Chip Stephens Trio

Chip Stephens Trio

Chip Stephens Trio


Capri Records

I think there’s some “composition as therapy” in this collection. The liner notes talk about the recent death of Mr. Stephens’s father and a serious car accident he had five years earlier. I can respect that; I’ve worked through a few personal problems on this website and may do it again. But somehow I don’t think that’s influenced the style of Mr. Stephen’s work. I’d describe his as an urgent urban Jazz sound, a bit more melodic then the current crop of moderns, yet retaining the conceited dissonance that defines the genre.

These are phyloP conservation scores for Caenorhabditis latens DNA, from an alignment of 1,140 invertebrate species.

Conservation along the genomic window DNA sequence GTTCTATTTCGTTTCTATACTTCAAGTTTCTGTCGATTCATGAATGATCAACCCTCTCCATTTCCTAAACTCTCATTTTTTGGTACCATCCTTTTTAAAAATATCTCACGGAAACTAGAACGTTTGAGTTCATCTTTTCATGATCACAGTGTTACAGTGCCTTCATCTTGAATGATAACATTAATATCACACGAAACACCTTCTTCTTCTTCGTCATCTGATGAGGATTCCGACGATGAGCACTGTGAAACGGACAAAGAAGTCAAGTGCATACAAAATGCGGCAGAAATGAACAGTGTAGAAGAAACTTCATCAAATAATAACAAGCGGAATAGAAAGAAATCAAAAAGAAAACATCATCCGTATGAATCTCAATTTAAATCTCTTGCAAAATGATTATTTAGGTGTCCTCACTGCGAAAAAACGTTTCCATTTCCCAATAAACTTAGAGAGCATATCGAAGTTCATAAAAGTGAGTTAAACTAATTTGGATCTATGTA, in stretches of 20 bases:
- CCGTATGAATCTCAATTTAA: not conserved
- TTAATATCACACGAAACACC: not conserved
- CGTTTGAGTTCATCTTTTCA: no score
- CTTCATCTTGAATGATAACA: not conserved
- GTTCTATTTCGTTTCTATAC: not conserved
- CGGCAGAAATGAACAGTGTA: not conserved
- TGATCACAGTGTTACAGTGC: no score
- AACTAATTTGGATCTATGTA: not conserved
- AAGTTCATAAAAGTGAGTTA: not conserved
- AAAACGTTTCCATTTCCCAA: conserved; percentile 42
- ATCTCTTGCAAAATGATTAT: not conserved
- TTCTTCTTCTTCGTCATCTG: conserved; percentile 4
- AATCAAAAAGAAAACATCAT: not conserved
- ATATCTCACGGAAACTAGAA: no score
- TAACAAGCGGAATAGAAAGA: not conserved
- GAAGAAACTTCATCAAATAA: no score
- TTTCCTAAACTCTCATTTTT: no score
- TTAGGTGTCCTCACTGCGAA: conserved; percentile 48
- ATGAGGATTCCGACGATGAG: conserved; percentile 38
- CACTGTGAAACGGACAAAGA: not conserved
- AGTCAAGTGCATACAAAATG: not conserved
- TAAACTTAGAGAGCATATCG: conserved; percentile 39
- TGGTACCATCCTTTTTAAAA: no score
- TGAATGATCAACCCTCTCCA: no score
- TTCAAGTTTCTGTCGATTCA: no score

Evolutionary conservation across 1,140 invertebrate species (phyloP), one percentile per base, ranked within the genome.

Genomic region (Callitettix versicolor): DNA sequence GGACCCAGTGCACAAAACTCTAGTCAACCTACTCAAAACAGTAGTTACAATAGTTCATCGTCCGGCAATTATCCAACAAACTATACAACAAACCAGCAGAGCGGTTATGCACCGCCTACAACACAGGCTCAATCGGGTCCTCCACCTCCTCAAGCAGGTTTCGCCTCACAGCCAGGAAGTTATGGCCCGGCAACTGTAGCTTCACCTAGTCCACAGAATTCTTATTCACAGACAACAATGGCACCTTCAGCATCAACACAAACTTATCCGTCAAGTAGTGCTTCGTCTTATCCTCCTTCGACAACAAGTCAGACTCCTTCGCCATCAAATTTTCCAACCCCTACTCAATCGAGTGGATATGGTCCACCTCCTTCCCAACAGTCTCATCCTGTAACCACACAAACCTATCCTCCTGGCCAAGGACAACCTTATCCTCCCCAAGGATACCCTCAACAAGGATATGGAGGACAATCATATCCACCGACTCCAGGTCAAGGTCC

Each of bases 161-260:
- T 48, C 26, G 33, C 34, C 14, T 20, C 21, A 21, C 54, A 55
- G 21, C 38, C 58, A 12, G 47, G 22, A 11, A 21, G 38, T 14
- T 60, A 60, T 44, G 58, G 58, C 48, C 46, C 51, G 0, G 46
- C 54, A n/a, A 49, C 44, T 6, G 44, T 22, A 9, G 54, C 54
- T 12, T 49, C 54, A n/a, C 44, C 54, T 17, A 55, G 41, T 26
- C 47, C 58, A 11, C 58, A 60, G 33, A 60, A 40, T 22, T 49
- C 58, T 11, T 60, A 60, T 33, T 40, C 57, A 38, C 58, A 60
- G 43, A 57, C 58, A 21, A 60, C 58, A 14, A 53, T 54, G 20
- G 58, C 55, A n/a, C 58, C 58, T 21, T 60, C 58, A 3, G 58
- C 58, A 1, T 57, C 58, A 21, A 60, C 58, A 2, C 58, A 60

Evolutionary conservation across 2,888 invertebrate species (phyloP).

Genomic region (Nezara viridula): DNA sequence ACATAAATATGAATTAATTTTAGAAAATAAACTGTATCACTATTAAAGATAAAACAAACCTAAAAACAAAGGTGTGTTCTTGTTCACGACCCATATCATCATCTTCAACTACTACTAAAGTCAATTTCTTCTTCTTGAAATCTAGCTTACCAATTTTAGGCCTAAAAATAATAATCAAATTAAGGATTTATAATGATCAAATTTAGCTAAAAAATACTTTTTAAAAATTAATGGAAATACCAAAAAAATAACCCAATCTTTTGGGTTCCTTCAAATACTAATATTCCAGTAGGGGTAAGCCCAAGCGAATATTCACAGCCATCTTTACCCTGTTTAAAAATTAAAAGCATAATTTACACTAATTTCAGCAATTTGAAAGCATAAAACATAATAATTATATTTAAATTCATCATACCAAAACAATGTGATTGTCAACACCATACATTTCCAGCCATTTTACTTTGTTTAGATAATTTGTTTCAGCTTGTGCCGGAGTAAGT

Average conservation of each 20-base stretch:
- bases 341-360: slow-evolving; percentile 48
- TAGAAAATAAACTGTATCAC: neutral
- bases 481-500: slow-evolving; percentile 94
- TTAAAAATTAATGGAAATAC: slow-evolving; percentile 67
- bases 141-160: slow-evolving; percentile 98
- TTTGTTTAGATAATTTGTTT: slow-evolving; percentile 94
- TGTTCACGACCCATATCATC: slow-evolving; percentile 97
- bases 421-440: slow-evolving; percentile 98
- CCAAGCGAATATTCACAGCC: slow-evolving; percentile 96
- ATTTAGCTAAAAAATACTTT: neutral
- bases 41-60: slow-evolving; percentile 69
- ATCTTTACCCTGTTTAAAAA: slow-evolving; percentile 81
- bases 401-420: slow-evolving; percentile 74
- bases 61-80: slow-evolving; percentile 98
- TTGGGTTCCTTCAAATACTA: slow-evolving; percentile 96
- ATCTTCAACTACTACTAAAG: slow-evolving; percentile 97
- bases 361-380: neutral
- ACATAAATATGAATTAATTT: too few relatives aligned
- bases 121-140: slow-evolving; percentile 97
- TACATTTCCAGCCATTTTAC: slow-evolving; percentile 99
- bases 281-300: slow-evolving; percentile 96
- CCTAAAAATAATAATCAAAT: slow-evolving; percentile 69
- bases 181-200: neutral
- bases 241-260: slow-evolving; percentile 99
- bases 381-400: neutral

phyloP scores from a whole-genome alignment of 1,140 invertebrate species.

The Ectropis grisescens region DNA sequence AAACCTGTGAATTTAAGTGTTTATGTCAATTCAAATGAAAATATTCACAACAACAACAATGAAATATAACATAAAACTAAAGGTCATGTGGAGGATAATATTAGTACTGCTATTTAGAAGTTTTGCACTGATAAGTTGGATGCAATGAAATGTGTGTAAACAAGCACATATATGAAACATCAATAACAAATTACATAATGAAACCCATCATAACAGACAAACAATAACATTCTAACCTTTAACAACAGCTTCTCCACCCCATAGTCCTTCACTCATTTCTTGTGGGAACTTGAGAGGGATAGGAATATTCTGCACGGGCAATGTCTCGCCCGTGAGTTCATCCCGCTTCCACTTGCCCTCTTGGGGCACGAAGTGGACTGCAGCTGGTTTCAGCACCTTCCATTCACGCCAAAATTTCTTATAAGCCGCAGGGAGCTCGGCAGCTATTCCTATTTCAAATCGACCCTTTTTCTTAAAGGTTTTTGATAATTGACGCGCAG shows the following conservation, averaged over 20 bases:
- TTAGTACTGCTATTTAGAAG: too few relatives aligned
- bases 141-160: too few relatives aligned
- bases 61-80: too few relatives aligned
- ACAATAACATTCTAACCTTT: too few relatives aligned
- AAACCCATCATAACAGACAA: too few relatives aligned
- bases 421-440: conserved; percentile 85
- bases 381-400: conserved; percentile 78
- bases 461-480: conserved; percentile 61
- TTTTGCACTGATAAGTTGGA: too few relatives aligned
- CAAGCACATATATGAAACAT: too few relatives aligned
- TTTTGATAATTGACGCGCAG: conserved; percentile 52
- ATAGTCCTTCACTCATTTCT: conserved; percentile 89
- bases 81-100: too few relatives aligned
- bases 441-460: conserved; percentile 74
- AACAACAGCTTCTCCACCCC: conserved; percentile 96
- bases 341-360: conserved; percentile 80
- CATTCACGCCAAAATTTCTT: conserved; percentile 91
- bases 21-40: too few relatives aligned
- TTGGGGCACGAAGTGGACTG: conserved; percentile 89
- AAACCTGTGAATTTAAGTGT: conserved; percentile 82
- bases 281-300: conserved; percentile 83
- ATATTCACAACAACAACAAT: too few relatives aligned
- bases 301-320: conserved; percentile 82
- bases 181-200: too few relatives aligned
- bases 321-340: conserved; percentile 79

“Syndrome” offers a heavy run of nearly in-tune piano work over a Buddy Rich-influenced drum sound; the drum spends half its time keeping proper time and the rest scurrying about like a politico in the hot seat on Meet the Press. “Someone in Love” slows it down with a guy named Joel Spencer on drums, and here he’s relaxed a bit, slowing the song to a Mid-Century Modern tempo. By “This Funny World” things are even calmer and nearly quiet. The track is completely Stephens’ work, with elegant piano and a composition slow enough that even an aging punker like me can follow what he’s doing. We rise out of this Valley of Navel Gazing and start pushing boundaries with “Chip’s Blues,” which feels almost danceable. Things are calm from here on out, the manic energy of “Syndrome” is locked carefully back in its own track, the closer “Skidoo” flows over distracted drums, the exultant piano stays firmly in sync with the rhythm, and only small excursions remind us this is Jazz — and finely elegant Jazz, at that.

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